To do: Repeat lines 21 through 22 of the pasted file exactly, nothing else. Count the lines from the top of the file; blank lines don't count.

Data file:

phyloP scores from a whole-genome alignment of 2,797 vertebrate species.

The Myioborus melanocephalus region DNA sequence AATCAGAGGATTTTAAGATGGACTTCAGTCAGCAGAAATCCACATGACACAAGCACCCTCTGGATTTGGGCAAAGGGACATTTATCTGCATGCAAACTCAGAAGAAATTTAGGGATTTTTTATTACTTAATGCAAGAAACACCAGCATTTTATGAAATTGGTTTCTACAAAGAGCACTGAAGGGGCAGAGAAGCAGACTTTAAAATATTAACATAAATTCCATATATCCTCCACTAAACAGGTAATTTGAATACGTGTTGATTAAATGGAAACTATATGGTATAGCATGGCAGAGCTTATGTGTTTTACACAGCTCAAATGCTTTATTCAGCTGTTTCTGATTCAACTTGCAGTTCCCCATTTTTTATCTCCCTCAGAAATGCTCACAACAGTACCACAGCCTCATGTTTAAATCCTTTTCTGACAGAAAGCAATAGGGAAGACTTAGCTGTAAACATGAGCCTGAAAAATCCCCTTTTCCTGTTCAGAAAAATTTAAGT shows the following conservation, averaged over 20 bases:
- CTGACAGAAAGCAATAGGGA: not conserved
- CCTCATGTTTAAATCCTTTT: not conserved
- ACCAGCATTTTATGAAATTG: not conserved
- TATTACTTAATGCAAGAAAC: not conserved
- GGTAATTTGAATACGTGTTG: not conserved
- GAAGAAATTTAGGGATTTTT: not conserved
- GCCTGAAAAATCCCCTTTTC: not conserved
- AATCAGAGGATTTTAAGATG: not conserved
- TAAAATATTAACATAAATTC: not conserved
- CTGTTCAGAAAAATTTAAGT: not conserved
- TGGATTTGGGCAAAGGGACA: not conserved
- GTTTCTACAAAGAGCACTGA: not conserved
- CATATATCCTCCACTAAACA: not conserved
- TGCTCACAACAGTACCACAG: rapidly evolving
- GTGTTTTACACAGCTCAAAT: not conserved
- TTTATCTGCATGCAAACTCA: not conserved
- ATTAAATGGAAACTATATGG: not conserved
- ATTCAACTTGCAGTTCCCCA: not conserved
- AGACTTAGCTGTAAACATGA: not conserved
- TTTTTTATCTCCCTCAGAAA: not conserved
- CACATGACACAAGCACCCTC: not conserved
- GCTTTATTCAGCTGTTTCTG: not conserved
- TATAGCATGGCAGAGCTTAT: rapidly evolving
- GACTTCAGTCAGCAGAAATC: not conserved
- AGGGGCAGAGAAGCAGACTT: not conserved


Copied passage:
- AGACTTAGCTGTAAACATGA: not conserved
- TTTTTTATCTCCCTCAGAAA: not conserved